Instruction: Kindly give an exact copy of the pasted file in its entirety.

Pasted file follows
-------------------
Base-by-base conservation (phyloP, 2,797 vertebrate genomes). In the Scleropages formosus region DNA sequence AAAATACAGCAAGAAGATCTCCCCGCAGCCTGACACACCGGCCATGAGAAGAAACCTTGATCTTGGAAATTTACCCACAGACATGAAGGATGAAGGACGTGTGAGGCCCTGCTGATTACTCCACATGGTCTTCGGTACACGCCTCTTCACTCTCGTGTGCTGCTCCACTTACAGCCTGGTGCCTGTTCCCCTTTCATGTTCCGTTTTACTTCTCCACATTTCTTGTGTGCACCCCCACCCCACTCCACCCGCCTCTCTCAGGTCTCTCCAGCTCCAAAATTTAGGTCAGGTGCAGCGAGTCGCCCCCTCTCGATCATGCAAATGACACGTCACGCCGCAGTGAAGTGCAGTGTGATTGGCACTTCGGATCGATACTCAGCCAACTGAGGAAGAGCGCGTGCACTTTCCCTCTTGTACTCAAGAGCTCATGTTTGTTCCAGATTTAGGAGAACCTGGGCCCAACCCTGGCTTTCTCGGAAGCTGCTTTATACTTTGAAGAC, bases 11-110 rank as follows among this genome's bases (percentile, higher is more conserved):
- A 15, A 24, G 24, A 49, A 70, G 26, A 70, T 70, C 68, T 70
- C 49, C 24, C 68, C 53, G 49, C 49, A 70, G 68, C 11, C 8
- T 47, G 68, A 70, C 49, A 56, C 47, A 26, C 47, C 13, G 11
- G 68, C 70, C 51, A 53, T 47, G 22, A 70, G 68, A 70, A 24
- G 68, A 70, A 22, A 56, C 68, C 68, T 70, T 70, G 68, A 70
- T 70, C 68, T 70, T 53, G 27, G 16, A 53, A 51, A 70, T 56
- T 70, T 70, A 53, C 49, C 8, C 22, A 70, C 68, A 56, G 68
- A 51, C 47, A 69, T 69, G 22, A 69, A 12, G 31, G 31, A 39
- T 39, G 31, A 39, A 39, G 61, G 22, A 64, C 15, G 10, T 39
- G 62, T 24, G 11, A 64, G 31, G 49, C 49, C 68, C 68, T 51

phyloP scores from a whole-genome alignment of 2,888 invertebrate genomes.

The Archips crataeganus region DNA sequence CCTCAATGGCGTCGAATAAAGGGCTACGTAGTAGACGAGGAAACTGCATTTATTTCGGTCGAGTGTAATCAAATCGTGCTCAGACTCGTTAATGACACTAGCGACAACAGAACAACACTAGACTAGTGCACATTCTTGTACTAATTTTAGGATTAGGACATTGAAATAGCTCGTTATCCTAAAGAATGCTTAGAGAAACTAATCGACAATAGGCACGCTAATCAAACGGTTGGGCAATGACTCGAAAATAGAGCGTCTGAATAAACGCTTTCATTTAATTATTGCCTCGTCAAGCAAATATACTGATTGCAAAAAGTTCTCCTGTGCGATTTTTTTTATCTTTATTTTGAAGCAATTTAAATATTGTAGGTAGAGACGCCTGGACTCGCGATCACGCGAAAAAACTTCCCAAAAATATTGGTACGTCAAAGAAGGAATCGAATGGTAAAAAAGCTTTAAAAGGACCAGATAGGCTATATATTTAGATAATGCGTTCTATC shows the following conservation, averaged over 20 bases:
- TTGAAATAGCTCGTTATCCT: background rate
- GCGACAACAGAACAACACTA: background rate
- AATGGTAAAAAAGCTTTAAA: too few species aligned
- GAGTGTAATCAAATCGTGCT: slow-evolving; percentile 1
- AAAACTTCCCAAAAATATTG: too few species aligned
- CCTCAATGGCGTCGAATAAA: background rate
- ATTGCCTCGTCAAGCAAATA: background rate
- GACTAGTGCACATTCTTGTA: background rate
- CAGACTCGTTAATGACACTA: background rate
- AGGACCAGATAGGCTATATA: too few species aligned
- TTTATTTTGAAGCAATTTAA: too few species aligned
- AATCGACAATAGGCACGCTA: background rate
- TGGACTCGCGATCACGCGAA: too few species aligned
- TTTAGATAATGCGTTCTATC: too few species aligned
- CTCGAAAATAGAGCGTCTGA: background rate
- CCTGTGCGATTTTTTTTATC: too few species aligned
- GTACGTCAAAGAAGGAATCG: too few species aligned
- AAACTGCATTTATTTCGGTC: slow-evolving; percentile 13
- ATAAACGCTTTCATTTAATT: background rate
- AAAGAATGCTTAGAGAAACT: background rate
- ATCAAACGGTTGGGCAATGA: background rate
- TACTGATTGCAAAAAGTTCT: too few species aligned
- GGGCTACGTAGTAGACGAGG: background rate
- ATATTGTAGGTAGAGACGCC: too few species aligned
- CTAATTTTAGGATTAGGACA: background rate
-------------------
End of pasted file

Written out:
Base-by-base conservation (phyloP, 2,797 vertebrate genomes). In the Scleropages formosus region DNA sequence AAAATACAGCAAGAAGATCTCCCCGCAGCCTGACACACCGGCCATGAGAAGAAACCTTGATCTTGGAAATTTACCCACAGACATGAAGGATGAAGGACGTGTGAGGCCCTGCTGATTACTCCACATGGTCTTCGGTACACGCCTCTTCACTCTCGTGTGCTGCTCCACTTACAGCCTGGTGCCTGTTCCCCTTTCATGTTCCGTTTTACTTCTCCACATTTCTTGTGTGCACCCCCACCCCACTCCACCCGCCTCTCTCAGGTCTCTCCAGCTCCAAAATTTAGGTCAGGTGCAGCGAGTCGCCCCCTCTCGATCATGCAAATGACACGTCACGCCGCAGTGAAGTGCAGTGTGATTGGCACTTCGGATCGATACTCAGCCAACTGAGGAAGAGCGCGTGCACTTTCCCTCTTGTACTCAAGAGCTCATGTTTGTTCCAGATTTAGGAGAACCTGGGCCCAACCCTGGCTTTCTCGGAAGCTGCTTTATACTTTGAAGAC, bases 11-110 rank as follows among this genome's bases (percentile, higher is more conserved):
- A 15, A 24, G 24, A 49, A 70, G 26, A 70, T 70, C 68, T 70
- C 49, C 24, C 68, C 53, G 49, C 49, A 70, G 68, C 11, C 8
- T 47, G 68, A 70, C 49, A 56, C 47, A 26, C 47, C 13, G 11
- G 68, C 70, C 51, A 53, T 47, G 22, A 70, G 68, A 70, A 24
- G 68, A 70, A 22, A 56, C 68, C 68, T 70, T 70, G 68, A 70
- T 70, C 68, T 70, T 53, G 27, G 16, A 53, A 51, A 70, T 56
- T 70, T 70, A 53, C 49, C 8, C 22, A 70, C 68, A 56, G 68
- A 51, C 47, A 69, T 69, G 22, A 69, A 12, G 31, G 31, A 39
- T 39, G 31, A 39, A 39, G 61, G 22, A 64, C 15, G 10, T 39
- G 62, T 24, G 11, A 64, G 31, G 49, C 49, C 68, C 68, T 51

phyloP scores from a whole-genome alignment of 2,888 invertebrate genomes.

The Archips crataeganus region DNA sequence CCTCAATGGCGTCGAATAAAGGGCTACGTAGTAGACGAGGAAACTGCATTTATTTCGGTCGAGTGTAATCAAATCGTGCTCAGACTCGTTAATGACACTAGCGACAACAGAACAACACTAGACTAGTGCACATTCTTGTACTAATTTTAGGATTAGGACATTGAAATAGCTCGTTATCCTAAAGAATGCTTAGAGAAACTAATCGACAATAGGCACGCTAATCAAACGGTTGGGCAATGACTCGAAAATAGAGCGTCTGAATAAACGCTTTCATTTAATTATTGCCTCGTCAAGCAAATATACTGATTGCAAAAAGTTCTCCTGTGCGATTTTTTTTATCTTTATTTTGAAGCAATTTAAATATTGTAGGTAGAGACGCCTGGACTCGCGATCACGCGAAAAAACTTCCCAAAAATATTGGTACGTCAAAGAAGGAATCGAATGGTAAAAAAGCTTTAAAAGGACCAGATAGGCTATATATTTAGATAATGCGTTCTATC shows the following conservation, averaged over 20 bases:
- TTGAAATAGCTCGTTATCCT: background rate
- GCGACAACAGAACAACACTA: background rate
- AATGGTAAAAAAGCTTTAAA: too few species aligned
- GAGTGTAATCAAATCGTGCT: slow-evolving; percentile 1
- AAAACTTCCCAAAAATATTG: too few species aligned
- CCTCAATGGCGTCGAATAAA: background rate
- ATTGCCTCGTCAAGCAAATA: background rate
- GACTAGTGCACATTCTTGTA: background rate
- CAGACTCGTTAATGACACTA: background rate
- AGGACCAGATAGGCTATATA: too few species aligned
- TTTATTTTGAAGCAATTTAA: too few species aligned
- AATCGACAATAGGCACGCTA: background rate
- TGGACTCGCGATCACGCGAA: too few species aligned
- TTTAGATAATGCGTTCTATC: too few species aligned
- CTCGAAAATAGAGCGTCTGA: background rate
- CCTGTGCGATTTTTTTTATC: too few species aligned
- GTACGTCAAAGAAGGAATCG: too few species aligned
- AAACTGCATTTATTTCGGTC: slow-evolving; percentile 13
- ATAAACGCTTTCATTTAATT: background rate
- AAAGAATGCTTAGAGAAACT: background rate
- ATCAAACGGTTGGGCAATGA: background rate
- TACTGATTGCAAAAAGTTCT: too few species aligned
- GGGCTACGTAGTAGACGAGG: background rate
- ATATTGTAGGTAGAGACGCC: too few species aligned
- CTAATTTTAGGATTAGGACA: background rate